@tanduong can you provide repro case? Just stating that it doesn't work isn't too helpful 😅

@tanduong
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@tanduong tanduong commented Mar 6, 2019

@kamilogorek actually, I just found out that

await Sentry.getCurrentHub().getClient().close(2000)

doesn't work for me either because my lambda function is attached to VPC.

I confirm that

await Sentry.flush(2000);

is actually working.

BTW, so how would you deal with lambda in VPC? Attach to a NAT gateway? I just want Sentry but not the public internet.

@vietbui
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@vietbui vietbui commented Mar 7, 2019

@tanduong Sentry is on the public internet, so yes you need to have NAT gateway if your lambda is running within your VPC. Otherwise you would have to explore hosted Sentry option.

@enapupe
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@enapupe enapupe commented Jun 21, 2019

What's the flush(2000) actually doing? I had this code working mostly fine but now I have a couple captureMessage calls happening concurrently it's timing out every time!

@zeusdeux
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@zeusdeux zeusdeux commented Jun 21, 2019

Flushing the internal queue of messages over the wire

@enapupe
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@enapupe enapupe commented Jun 21, 2019

Ok, that makes total sense. I think my issue then it's that this promise never returns when there's nothing else to flush? Whenever I run my wrapped captureException fn concurrently it times out my handler.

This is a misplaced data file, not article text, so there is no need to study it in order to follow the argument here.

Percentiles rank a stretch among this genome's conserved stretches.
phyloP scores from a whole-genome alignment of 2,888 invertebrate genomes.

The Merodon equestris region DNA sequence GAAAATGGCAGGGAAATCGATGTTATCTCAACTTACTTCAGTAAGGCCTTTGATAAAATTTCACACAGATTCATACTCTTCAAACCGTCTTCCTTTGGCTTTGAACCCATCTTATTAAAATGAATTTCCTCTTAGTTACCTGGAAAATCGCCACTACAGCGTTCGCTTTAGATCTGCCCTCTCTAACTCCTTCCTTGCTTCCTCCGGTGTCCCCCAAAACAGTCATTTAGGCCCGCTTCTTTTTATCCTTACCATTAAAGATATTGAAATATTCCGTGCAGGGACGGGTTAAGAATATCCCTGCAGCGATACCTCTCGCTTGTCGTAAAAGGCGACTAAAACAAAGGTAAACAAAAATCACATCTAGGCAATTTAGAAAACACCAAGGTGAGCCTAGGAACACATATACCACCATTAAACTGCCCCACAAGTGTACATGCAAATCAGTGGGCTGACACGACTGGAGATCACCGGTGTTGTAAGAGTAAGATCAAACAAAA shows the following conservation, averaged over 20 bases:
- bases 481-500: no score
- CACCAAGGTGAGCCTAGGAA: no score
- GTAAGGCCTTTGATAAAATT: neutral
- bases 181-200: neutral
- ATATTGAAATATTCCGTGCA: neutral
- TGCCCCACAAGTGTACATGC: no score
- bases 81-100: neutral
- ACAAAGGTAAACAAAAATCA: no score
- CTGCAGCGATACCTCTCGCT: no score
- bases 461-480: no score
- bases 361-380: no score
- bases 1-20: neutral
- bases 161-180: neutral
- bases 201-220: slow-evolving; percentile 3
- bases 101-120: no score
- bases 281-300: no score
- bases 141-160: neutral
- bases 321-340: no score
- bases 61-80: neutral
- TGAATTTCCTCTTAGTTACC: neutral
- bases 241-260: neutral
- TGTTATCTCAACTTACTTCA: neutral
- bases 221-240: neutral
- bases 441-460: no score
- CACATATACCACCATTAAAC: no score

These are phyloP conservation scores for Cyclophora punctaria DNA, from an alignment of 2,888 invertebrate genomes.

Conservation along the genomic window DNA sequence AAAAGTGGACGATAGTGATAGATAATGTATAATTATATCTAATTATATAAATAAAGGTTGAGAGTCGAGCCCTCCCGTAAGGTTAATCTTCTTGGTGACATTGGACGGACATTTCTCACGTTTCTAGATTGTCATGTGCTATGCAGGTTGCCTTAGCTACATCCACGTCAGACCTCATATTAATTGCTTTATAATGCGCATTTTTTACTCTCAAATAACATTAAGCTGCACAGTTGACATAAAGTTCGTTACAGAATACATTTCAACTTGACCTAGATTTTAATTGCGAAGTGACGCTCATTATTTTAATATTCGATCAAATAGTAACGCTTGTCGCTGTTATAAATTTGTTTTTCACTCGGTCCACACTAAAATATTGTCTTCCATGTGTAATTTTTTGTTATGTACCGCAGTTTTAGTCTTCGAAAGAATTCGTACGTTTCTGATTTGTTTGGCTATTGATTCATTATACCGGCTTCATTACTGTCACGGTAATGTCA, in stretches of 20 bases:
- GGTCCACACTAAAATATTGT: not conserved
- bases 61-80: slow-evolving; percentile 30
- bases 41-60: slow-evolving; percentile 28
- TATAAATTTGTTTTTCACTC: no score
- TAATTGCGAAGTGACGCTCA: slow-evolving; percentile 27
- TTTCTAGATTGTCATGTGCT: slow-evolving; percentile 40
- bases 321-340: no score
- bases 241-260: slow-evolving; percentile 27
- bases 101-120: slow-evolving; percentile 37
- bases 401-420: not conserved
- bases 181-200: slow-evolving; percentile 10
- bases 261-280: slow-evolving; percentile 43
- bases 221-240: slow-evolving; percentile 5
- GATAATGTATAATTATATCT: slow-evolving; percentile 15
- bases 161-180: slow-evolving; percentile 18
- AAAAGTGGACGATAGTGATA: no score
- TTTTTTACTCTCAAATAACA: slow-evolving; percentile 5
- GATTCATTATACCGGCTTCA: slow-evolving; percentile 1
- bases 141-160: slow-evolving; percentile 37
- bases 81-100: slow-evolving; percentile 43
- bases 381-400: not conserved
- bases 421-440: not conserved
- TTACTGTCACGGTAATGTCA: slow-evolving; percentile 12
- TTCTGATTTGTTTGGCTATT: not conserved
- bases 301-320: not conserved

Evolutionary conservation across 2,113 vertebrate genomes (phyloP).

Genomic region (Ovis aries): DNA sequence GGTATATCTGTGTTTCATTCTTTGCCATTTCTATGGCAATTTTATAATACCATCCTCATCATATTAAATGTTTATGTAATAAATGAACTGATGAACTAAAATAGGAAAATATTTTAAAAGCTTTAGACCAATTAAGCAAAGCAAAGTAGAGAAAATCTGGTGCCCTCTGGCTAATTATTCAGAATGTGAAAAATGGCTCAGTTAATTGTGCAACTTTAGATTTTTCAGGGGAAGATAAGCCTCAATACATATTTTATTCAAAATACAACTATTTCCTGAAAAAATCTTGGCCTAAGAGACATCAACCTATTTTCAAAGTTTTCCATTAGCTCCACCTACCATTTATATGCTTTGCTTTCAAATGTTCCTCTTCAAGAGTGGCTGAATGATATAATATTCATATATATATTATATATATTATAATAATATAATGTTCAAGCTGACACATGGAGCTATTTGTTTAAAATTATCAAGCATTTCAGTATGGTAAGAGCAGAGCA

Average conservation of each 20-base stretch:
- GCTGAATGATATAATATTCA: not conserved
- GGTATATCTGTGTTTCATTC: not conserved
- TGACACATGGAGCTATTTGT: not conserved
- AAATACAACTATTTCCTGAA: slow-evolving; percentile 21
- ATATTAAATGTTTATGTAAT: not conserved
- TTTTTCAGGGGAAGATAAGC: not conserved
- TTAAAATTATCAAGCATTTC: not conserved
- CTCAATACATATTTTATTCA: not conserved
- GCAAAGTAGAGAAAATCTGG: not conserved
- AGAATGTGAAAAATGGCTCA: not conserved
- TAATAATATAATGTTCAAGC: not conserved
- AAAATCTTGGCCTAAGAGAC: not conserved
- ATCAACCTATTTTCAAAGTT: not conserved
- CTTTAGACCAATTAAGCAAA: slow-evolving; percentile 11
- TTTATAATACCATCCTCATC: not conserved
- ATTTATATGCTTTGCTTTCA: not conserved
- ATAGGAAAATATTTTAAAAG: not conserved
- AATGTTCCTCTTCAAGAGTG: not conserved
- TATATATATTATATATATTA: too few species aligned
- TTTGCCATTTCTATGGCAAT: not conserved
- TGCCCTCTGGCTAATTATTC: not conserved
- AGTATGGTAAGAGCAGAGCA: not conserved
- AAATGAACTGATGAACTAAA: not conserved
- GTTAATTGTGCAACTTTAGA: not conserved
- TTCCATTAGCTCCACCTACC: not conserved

@enapupe
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@enapupe enapupe commented Jun 21, 2019

export const captureMessage = async (
  message: string,
  extras?: any,
): Promise<boolean> =>
  new Promise((resolve) => {
    Sentry.withScope(async (scope) => {
      if (typeof extras !== 'undefined') {
        scope.setExtras(extras)
      }
      Sentry.captureMessage(message)
      await Sentry.flush(2000)
      resolve(true)
    })
  })

await Sentry.flush() doesn't really finish after the first captureMessage call.

@esetnik
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@esetnik esetnik commented Jul 1, 2019

I have what I believe is a similar issue as @enapupe. If you call await client.flush(2000); in parallel only the first promise is resolved. This can happen in AWS lambda contexts where the client is reused among multiple concurrent calls to the handler.

I am using code like this:

 let client = Sentry.getCurrentHub().getClient();
  if (client) {
    // flush the sentry client if it has any events to send
    log('begin flushing sentry client');
    try {
      await client.flush(2000);
    } catch (err) {
      console.error('sentry client flush error:', err);
    }
    log('end flushing sentry client');
  }

But when I make two calls to my lambda function in rapid succession, I get:

  app begin flushing sentry client +2ms
  app begin flushing sentry client +0ms
  app end flushing sentry client +2ms

You can see that the second promise is never resolved.

@enapupe
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@enapupe enapupe commented Jul 1, 2019

@esetnik I've filed an issue on that: #2131
My currrent workaround is a wrapper flush fn that always resolves (based on a timeout):

const resolveAfter = (ms: number) =>
  new Promise((resolve) => setTimeout(resolve, ms))

const flush = (timeout: number) =>
  Promise.race([resolveAfter(timeout), Sentry.flush(timeout)])
@esetnik
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@esetnik esetnik commented Jul 1, 2019

@enapupe I added a note about your workaround in #2131. I believe it will cause a performance regression on concurrent flush.

@SarasArya
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@SarasArya SarasArya commented Aug 10, 2019

In case anybody is having any issues.
This works beautifully

@cibergarri
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@cibergarri cibergarri commented Dec 10, 2019

@SarasArya @HazAT
First of all... Thanks for sharing your solution! :)